Waste and Recycling
A third of the food prepared does not make it from farm to fork. Producing uneaten food squanders a whole host of resources—seeds, water, energy, land, fertilizer, hours of labour, money – and generates greenhouse gases at every stage. The food we waste is responsible for roughly 8 percent of global emissions.
- Don’t over buy by planning your meals in advance.
- As tempting as it may be, try not to make use of ‘buy one, get one free’ offers if you know you’ll struggle to use it before it goes off.
- Be aware of use by dates when you purchase fresh food,
- Freeze any leftovers.
- For more ideas, check out the Recycle Devon Love Food, Hate Waste website.
To produce new products from recovered materials requires fewer raw resources and less energy than making them from virgin materials. Using recycled aluminium products, for example, uses 95 percent less energy than creating them from virgin materials.That’s how recycling household and commercial waste can cut greenhouse gas emissions.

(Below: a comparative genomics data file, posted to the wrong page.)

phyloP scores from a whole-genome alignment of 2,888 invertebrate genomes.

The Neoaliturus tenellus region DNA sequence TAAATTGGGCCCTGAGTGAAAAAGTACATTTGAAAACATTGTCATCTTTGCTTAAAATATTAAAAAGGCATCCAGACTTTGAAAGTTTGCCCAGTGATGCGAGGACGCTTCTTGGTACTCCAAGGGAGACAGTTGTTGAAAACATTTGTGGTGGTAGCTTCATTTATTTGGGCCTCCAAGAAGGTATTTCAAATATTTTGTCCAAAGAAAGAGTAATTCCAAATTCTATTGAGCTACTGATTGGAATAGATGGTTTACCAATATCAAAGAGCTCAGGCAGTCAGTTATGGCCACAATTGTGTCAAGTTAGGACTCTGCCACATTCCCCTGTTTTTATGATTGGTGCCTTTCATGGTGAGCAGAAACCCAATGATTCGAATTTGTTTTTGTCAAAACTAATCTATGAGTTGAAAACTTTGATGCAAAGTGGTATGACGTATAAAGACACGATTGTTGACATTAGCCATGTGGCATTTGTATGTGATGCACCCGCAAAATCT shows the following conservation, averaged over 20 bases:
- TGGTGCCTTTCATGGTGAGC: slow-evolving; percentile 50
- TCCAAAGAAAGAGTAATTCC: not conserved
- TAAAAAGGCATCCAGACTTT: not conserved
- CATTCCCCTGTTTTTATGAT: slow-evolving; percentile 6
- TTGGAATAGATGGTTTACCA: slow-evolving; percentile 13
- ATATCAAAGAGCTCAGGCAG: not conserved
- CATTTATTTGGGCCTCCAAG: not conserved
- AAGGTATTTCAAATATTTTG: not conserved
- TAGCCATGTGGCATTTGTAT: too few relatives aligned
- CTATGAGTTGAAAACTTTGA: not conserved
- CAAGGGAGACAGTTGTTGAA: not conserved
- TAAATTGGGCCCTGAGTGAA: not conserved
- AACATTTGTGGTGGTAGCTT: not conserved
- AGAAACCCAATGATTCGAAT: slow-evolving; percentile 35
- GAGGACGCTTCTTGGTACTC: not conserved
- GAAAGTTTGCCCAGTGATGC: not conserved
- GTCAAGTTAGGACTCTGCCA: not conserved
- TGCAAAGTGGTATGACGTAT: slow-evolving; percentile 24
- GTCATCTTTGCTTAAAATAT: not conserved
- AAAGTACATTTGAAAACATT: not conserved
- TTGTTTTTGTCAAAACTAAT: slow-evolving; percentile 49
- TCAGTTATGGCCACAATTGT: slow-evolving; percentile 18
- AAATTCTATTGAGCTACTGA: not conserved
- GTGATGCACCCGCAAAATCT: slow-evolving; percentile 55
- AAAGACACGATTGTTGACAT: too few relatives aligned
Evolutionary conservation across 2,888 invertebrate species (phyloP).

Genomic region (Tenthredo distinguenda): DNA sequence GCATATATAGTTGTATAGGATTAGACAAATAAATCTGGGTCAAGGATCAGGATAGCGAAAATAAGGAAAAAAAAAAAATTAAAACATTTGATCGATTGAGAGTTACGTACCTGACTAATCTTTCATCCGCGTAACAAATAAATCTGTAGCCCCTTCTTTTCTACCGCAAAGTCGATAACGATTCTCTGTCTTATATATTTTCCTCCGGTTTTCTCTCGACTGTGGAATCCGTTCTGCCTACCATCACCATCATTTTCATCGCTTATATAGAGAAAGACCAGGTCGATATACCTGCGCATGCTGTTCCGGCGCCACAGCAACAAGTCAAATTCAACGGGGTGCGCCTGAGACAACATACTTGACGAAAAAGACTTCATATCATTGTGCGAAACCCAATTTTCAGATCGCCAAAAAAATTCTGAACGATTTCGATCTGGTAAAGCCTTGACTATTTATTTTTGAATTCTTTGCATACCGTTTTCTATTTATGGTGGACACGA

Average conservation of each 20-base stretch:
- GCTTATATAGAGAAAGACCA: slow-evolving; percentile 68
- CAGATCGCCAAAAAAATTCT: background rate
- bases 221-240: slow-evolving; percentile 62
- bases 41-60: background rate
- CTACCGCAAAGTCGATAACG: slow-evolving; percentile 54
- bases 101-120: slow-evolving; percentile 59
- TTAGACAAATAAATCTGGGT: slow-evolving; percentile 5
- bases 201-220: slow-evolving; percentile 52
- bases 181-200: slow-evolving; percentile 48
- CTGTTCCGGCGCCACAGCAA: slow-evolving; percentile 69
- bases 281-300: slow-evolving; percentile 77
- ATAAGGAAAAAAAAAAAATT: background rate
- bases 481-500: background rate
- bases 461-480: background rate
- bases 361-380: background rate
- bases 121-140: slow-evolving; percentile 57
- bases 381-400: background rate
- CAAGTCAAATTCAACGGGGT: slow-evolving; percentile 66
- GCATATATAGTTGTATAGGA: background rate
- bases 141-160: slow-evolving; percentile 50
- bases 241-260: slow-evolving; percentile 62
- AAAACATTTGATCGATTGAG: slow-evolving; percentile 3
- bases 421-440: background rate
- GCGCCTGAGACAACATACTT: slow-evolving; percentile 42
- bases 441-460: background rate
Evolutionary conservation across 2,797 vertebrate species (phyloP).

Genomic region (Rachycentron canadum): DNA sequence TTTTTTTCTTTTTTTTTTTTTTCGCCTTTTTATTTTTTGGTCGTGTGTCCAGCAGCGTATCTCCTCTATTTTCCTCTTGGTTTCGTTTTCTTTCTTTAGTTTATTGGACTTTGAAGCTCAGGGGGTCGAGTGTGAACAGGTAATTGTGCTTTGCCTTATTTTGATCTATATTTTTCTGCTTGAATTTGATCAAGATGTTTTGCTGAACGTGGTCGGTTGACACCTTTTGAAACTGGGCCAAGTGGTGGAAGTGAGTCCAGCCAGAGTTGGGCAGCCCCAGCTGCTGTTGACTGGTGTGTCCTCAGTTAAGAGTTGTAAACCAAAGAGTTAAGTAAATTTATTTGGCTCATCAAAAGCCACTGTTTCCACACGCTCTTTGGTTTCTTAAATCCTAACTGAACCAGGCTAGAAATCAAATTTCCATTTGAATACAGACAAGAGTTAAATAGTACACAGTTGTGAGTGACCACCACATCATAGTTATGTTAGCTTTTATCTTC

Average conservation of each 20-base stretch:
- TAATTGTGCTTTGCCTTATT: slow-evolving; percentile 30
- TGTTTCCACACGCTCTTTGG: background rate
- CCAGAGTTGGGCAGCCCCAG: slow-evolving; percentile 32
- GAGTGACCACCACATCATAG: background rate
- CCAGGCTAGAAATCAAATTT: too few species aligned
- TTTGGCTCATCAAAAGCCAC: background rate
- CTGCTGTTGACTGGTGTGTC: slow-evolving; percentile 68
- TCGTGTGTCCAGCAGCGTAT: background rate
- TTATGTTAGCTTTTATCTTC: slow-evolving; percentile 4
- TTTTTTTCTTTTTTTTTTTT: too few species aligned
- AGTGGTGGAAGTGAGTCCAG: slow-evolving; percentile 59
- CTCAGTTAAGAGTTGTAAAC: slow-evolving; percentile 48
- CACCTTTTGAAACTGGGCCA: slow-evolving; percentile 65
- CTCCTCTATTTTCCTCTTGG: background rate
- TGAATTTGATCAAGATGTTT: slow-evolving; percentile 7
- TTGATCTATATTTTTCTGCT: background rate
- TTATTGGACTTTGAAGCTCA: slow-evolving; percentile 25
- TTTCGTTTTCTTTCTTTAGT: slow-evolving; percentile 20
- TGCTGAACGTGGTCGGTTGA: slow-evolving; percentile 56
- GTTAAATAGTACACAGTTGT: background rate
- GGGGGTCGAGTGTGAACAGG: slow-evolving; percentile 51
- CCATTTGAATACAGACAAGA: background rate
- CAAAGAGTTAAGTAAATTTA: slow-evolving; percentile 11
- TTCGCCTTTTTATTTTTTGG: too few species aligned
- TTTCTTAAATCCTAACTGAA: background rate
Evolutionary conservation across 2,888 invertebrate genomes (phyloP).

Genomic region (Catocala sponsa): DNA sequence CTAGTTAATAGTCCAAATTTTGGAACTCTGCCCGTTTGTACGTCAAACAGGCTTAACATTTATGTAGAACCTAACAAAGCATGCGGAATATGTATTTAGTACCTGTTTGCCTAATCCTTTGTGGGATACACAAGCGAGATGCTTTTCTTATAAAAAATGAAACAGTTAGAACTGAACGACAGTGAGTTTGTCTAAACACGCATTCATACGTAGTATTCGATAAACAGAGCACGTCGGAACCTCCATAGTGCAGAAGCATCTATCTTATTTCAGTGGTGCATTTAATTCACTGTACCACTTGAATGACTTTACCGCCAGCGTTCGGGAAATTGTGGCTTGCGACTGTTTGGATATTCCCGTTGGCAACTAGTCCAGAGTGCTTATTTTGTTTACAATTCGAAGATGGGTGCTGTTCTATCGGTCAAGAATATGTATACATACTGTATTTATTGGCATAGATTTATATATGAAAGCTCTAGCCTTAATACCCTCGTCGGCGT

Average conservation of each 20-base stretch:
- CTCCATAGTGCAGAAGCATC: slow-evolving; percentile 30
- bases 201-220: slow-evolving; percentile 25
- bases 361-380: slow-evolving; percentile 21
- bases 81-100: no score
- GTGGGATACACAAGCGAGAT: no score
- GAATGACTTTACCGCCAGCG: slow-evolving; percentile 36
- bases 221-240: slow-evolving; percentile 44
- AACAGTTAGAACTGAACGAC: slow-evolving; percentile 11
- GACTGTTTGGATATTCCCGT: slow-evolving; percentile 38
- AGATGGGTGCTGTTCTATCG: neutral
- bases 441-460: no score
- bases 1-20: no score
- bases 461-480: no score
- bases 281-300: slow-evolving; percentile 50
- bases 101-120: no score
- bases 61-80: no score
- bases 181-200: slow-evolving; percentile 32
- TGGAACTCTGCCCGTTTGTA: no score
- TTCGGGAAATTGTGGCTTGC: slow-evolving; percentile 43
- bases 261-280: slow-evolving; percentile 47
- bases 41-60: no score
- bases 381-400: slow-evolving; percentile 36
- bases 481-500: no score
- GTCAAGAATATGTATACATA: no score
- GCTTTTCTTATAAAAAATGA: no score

The majority of food waste collected in Devon is sent for anaerobic digestion where it is converted into electricity and a fertilizer by-product. Some local authorities will also collect garden waste which is taken for commercial composting. But uncooked food waste, such as fruit and vegetable peelings, tea bags and coffee grounds etc. and garden waste can be composted at home. The composting process converts organic material into stable soil carbon and maintains the nutrients of the original waste. The result is carbon storage as well as production of a valuable fertilizer.
Composting also reduces the fuel required to transport the food and garden waste from your home to the processing facilities and so avoids additional carbon emissions.